Monday, 31 July 2017

GIRLS TOWN (1959) Directed by Charles Haas.

Hugely entertaining juvie movie full of hip talking delinquents, cat fights, hot rods and groovy music!  Okay, hugely entertaining it might be but not for the reasons intended by producer Albert Zugsmith. Today this look at tearaway American youth seems more like a parody. The cast is headed by the great Mamie Van Doren who poses, pouts and (as a friend put it) protrudes as a girl under suspicion who is sent to Girls Town (run by Nuns for a bit of contrast) where she learns to conform with the help of a non-vampiric (remember BLOOD OF DRACULA?} Gloria Talbot amongst others. Of course there is music supplied by non-other than Paul Anka as a teen idol upset by finding a half naked girl in his hotel room. The cast also lists Harold Lloyd Jr. and Charles Chaplin Jr. Oh, yes I should mention the presence of singer Mel Torme as an unlikely teenager long before he became Thora Hird's son-in-law! As one of the characters says "It's queersville, man!". Rating : very cool ***

Sunday, 30 July 2017

MAN ON A STRING (1960) Directed by Andre De Toth

Variously known as MAN ON A STRING, CONFESSIONS OF A COUNTERSPY and ON THE ROPE this is an engrossing cold war spy thriller about a Russian born American film producer (played by the ever excellent Ernest Borgnine) who is tricked into working for Russia in order to save his family. Discovered by the American intelligence service he reluctantly becomes a double agent before realising the error of his ways and undertaking an undercover mission to Moscow. Made in a straight forward semi-documentary style and well acted by the entire cast, particularly Borgnine. Kerwin Mathews has a featured role and Glenn Corbett plays an American agent. Surprisingly the film, while obviously anti-communist in tone, is very complimentary to the Russian social achievements and the Russian people and the documentary footage of life under the "Red Menace" is fairly even handed except when dealing with the political overlords. Therefor it manages to avoid the over-the-top hysteria of such reds under the beds films of a few years earlier such as John Wayne's BIG JIM McLAIN. Andre De Toth is an interesting director, probably best remembered for his 3-d horror movie HOUSE OF WAX but also responsible for many interesting films such a the offbeat DAY OFTHE OUTLAW and the war film PLAY DIRTY. Rating ***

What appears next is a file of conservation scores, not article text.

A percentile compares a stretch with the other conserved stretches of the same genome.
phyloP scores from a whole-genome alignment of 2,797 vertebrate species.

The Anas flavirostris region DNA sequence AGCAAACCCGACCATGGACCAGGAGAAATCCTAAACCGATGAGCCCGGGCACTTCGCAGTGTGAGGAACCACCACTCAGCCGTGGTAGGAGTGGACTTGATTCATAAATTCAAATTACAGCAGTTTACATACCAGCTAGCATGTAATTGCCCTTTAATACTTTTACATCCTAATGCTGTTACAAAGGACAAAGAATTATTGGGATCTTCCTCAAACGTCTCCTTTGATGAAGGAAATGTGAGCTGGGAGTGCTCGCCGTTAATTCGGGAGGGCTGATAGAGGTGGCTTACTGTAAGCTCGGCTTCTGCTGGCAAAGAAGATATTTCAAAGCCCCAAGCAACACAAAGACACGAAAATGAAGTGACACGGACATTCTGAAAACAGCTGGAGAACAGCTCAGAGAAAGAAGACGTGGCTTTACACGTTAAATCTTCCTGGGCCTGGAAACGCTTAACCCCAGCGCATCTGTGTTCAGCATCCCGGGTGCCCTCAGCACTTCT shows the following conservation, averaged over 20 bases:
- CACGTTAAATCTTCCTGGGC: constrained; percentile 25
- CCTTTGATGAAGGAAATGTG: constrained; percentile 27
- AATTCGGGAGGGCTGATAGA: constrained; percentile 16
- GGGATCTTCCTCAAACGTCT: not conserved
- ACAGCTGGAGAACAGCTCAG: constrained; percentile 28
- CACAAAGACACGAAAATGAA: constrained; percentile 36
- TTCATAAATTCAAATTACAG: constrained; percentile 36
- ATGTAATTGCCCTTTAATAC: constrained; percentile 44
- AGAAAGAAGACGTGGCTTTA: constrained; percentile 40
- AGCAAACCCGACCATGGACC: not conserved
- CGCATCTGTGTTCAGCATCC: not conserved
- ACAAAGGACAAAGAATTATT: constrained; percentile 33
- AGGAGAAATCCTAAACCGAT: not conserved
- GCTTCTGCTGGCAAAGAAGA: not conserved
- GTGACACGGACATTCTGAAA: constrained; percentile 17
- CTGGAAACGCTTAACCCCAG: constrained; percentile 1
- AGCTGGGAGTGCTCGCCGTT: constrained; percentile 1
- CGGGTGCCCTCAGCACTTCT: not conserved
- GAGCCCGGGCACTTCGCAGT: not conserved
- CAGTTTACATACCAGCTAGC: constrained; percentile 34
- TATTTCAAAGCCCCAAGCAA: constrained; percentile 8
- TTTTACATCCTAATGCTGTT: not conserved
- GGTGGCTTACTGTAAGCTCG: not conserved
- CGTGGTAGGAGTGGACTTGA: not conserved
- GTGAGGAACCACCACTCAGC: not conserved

Saturday, 29 July 2017

LAW AND ORDER (1932) Directed by Edward L.Cahn,

My second Edward L. Cahn film seen recently and, as a fan of films about Wyatt Earp, one I've wanted to see for years. And, for once, the wait was worth it. The names may have been changed but this is the familiar story told before of the Earp Brothers feud with the Clantons, culminating in the gunfight at the O.K. Corral. The Earps become the Johnsons, the Clantons become the Northrups and shotgun carrying Doc Holliday becomes a gambler called Brandt.  The most likely reason for the name changes is that the film was made only three years after Wyatt Earp's death and his widow was, notoriously, ready to sue anybody who looked like besmirching her late hubby's name. The film is based on a novel by W.R.Burnett and tells how Frame "Saint" Johnson (Walter Huston), his brother Luther and two friends, one of whom is gambler, Brandt (Harry Carey) clean up Tombstone. As such the film parallels later films such as Ford's MY DARLING CLEMENTINE and Sturges THE GUNFIGHT AT THE O.K.CORRAL. The tone of the film is realistic and refreshingly adult compared to most Westerns of the period and although acting styles have changed it still makes compulsive viewing. The supporting cast includes Russell Simpson (who was also in John Ford's version), a young Andy Devine and an uncredited Walter Brennan (also in the Ford film).

GUNS, GIRLS AND GANGSTERS (1959) Directed by Edward L. Cahn,

Gerald Mohr and Mamie Van Doren